Life expectancy declining in the U.S.

A Distressing Trend

For decades, U.S. life expectancy was on the upswing.

But now, at an average of 78.6 years (76.1 for men and 81.1 for women), it is heading the other way.

Portrait of Emory researcher K.M. Venkat Narayan

K.M. Venkat Narayan is the Ruth and O.C. Hubert Professor in Global Health at Rollins School of Public Health and professor of medicine at Emory.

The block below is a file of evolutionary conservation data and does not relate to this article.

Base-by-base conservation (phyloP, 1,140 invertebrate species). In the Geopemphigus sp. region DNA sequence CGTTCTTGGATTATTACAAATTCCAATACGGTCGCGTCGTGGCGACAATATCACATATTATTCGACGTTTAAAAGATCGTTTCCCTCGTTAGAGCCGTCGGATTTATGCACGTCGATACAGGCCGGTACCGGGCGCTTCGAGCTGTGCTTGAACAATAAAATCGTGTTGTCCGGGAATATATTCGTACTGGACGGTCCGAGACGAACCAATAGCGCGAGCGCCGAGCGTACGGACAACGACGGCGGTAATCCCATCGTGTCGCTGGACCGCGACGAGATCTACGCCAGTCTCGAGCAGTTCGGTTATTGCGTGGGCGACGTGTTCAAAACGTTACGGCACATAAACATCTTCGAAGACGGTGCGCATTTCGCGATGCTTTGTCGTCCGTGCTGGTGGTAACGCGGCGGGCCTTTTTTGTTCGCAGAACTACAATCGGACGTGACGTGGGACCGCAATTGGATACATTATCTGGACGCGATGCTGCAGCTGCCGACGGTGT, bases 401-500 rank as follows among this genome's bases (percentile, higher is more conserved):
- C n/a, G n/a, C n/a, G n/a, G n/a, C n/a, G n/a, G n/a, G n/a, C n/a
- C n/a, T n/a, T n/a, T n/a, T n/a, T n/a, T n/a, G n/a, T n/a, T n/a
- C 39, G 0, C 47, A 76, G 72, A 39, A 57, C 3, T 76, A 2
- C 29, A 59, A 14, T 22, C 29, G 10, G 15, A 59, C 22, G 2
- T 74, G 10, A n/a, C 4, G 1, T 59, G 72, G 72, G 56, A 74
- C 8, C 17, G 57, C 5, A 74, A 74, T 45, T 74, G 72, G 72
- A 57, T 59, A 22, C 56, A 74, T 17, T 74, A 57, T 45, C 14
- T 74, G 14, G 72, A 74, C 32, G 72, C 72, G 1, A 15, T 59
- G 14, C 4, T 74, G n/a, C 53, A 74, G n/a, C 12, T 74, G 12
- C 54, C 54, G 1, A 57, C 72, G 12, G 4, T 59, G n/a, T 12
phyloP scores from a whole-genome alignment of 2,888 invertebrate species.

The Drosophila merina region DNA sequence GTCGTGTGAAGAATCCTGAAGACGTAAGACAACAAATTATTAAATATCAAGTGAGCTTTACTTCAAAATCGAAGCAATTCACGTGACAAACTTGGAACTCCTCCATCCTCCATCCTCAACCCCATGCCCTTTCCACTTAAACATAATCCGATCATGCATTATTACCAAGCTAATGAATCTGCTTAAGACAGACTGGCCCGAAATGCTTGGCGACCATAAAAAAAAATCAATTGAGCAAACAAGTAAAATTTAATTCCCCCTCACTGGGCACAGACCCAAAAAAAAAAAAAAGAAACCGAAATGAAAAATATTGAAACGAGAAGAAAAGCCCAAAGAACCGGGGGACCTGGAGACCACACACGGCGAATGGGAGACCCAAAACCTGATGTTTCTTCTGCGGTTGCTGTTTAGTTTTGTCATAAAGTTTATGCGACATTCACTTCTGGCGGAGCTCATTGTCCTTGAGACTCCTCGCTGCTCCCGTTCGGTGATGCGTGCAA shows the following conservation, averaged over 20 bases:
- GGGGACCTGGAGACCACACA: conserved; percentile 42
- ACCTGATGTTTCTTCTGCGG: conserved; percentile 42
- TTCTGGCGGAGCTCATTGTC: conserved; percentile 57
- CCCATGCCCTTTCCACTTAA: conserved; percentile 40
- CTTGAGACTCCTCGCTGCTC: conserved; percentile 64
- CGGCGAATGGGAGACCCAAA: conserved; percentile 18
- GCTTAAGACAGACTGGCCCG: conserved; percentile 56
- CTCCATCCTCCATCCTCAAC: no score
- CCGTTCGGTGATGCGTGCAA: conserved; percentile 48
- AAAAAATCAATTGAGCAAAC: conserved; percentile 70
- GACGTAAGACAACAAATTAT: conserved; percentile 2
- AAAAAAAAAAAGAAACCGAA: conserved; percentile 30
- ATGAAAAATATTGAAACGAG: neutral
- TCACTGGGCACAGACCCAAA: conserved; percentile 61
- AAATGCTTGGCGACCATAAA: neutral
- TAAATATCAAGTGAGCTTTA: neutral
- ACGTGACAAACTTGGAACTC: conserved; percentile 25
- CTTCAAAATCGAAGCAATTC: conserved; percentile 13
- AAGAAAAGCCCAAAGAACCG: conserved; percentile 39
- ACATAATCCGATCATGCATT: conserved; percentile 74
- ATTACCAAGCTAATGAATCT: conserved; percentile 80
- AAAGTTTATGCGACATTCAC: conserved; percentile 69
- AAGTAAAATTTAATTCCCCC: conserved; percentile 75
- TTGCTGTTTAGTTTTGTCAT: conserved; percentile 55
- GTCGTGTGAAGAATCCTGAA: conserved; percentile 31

“While almost all of the countries of the world are experiencing rapidly increasing life expectancy, the U.S. has experienced a decline for four years in a row,” says researcher K.M. Venkat Narayan. “Furthermore, the gaps in life expectancy between the richest and poorest Americans is about 20 years.” This phenomenon is driven by rising mortality rates during middle age. “Many of the contributing conditions are potentially preventable,” says Narayan. These include opioid and substance abuse, poor mental health, homicides, suicides, hypertension, metabolic disorders, some cancers, and chronic respiratory diseases. In a recent piece in the Annals of Internal Medicine online, Narayan and colleagues suggest “taking a more integrated and holistic approach to research, whereby we do not study biology in a vacuum, but in the context of socioeconomic and political factors.”


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